CHINA / MILITARY
Aircraft carrier Liaoning's latest voyage lays down foundation for enhanced night combat
Published: Aug 08, 2021 09:19 PM
A J-15 carrier-borne fighter jet takes off from the flight deck of the aircraft carrier <em>Liaoning</em> during a maritime training exercise on July 1, 2017. The Chinese aircraft carrier <em>Liaoning</em> and its carrier strike group carried out realistic training in an undisclosed sea area on July 1, 2017. (eng.chinamil.com.cn/Photo by Li Tang)

A J-15 carrier-borne fighter jet takes off from the flight deck of the aircraft carrier Liaoning during a maritime training exercise on July 1, 2017. The Chinese aircraft carrier Liaoning and its carrier strike group carried out realistic training in an undisclosed sea area on July 1, 2017. (eng.chinamil.com.cn/Photo by Li Tang)



During the latest voyage by the aircraft carrier Liaoning, fighter jet pilot instructors from the Chinese People's Liberation Army (PLA) Naval Aviation University reportedly received certification to operate on carriers at night, marking the stage that the university can now coach pilot cadets nighttime carrier operations. This means China's aircraft carriers will get night combat-capable pilots faster than before, analysts said on Sunday.

In the recent certification exam, several pilot instructors from the university steered J-15 fighter jets and landed on the flight deck of the aircraft carrier Liaoning, which was sailing in the Bohai Sea on a windy night with fierce sea waves, the PLA Daily reported on Friday.

This marked that the university is now capable of coaching pilot cadets to operate carrier-based fighter jets at both daytime and nighttime, the report said.

The PLA's first batch of carrier-based fighter-jet pilots mastered night combat skills in 2018. And now, having instructors gaining related techniques will allow them to teach cadets properly without letting the latter explore by themselves. This will help generate China's aircraft carrier nighttime combat capability more efficiently than before, a Chinese military expert told the Global Times on Sunday, requesting anonymity.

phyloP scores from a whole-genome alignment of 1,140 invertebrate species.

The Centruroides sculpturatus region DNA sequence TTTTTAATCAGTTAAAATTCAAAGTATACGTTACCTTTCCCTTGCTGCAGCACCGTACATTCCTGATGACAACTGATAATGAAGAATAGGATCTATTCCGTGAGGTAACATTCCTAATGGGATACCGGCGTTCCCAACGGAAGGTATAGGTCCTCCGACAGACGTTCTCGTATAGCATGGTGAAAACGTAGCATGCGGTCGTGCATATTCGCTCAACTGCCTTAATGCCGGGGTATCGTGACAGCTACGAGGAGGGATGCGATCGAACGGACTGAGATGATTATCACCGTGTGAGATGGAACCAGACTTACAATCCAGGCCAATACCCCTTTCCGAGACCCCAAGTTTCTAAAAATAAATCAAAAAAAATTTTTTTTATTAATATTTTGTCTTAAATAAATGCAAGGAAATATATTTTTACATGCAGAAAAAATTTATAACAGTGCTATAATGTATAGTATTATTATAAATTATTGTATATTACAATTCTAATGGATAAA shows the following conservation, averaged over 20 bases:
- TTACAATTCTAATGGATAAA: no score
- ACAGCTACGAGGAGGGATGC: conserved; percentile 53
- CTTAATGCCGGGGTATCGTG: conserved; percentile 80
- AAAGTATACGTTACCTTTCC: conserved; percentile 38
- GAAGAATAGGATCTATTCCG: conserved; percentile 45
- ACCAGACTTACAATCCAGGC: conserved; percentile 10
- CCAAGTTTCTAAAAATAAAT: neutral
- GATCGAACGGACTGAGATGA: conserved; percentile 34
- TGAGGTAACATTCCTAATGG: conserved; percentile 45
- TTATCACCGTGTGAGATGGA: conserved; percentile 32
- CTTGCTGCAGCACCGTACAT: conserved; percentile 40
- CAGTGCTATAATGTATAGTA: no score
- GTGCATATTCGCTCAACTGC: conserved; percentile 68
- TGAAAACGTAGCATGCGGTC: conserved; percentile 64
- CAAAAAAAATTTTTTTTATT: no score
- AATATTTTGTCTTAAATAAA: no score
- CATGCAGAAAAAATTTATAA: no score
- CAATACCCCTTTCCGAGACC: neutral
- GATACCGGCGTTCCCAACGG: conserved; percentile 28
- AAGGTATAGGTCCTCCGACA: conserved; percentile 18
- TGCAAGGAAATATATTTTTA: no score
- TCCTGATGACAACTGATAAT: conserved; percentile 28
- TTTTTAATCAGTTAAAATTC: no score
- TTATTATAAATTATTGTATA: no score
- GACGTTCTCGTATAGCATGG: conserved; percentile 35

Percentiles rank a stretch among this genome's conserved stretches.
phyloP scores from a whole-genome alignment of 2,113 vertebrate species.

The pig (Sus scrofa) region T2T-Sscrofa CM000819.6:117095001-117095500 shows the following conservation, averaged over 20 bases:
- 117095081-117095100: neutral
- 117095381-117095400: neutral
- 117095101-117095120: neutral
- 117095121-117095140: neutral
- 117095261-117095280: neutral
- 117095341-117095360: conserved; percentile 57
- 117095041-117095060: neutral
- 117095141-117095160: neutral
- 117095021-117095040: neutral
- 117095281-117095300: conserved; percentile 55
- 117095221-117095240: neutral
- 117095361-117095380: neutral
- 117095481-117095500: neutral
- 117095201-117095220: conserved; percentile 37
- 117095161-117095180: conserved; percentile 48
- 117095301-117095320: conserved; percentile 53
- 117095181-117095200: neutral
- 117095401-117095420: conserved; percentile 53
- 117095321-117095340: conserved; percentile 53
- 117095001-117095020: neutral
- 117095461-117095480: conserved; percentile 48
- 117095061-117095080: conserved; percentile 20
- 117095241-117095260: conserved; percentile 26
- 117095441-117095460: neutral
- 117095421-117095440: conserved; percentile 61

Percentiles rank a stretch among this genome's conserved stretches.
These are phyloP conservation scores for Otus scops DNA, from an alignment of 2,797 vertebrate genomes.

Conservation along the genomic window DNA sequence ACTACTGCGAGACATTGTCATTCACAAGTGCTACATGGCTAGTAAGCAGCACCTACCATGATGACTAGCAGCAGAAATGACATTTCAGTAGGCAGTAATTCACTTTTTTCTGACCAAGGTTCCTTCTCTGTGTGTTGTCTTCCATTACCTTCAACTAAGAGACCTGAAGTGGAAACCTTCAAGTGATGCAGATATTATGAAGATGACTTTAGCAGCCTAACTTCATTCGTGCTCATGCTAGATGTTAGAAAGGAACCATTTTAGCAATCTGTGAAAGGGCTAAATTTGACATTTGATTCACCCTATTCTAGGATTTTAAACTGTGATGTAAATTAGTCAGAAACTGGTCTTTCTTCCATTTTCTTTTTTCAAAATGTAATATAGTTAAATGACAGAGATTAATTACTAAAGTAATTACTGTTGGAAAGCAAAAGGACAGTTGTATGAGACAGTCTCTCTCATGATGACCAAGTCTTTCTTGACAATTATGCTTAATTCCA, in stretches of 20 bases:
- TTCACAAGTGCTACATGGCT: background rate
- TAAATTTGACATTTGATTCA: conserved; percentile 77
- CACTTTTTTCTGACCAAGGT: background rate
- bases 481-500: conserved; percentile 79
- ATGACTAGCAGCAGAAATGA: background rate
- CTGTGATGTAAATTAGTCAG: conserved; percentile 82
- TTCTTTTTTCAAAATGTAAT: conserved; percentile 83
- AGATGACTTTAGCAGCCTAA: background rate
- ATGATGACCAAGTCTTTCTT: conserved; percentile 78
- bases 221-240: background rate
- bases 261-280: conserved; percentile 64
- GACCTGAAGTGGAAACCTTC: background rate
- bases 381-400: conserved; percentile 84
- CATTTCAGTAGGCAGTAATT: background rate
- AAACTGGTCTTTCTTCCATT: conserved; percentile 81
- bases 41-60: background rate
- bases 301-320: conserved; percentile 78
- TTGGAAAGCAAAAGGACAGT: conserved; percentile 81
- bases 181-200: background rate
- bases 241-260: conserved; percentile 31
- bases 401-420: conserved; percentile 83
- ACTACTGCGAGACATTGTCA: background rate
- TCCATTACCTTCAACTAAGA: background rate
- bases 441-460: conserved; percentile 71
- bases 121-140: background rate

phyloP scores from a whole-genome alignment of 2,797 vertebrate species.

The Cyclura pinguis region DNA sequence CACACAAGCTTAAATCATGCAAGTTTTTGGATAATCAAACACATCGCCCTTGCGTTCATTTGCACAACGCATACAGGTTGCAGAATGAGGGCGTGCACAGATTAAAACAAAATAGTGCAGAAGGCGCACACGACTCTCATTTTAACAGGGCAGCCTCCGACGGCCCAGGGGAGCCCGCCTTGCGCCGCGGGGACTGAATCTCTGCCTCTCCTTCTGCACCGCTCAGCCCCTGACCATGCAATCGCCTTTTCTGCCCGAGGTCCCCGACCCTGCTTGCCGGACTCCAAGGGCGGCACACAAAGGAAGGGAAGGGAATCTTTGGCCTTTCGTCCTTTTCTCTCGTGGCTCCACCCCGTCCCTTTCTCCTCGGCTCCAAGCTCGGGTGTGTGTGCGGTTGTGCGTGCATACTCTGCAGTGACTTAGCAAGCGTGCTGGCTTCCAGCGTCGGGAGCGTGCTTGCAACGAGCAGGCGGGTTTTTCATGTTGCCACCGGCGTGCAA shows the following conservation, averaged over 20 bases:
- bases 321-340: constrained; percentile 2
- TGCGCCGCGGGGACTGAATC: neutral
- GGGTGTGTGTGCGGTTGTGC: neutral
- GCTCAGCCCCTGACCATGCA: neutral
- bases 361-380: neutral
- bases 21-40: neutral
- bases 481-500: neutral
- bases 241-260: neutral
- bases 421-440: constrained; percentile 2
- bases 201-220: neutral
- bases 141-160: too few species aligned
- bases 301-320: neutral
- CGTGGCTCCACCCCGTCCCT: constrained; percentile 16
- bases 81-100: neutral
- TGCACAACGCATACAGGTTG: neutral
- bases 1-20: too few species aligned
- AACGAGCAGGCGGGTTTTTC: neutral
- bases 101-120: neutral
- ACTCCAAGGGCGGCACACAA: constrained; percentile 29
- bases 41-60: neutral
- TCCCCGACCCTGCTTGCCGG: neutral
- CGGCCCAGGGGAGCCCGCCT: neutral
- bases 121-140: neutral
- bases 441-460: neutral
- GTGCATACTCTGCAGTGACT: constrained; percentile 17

"The biggest challenge of landing on a carrier at night is the low visibility, as there is no surrounding environment for reference. Relying on only light instructions on the carrier to accurately land on the small flight deck is a huge test to a pilot's skill and courage, the PLA Daily quoted a landing signal officer on the Liaoning as saying.

Daytime takeoff and landing are already difficult and dangerous, as a carrier flight deck is much smaller than a land-based airfield, analysts pointed out.

In other navies that operate aircraft carriers, like those of the US and France, fewer than 60 percent of pilots are qualified for nighttime operation due to its high difficulty, China Central Television quoted Chinese military expert Yin Zhuo as saying.

But nighttime operation is crucial in combat, because surprise attacks are easier at night, and if a long-distance operation starts in the afternoon, it would also require landing at night, Yin said.

The Liaoning's latest voyage bagged many other results, including giving certification for daytime carrier operation to a new batch of pilot cadets, the PLA Daily report revealed.

Pilot instructors who operated at night and pilot cadets who operated during the day all succeeded in landing on their first tries, the report said, noting that the number of people who received a certificate in a single voyage by the Liaoning reached a record high.

Also during the voyage, an all-female crew independently completed a support mission of dispatching helicopters, including Z-8 and Z-9, on the Liaoning for the first time, js7tv.cn, a news website affiliated with the PLA, reported in late July.
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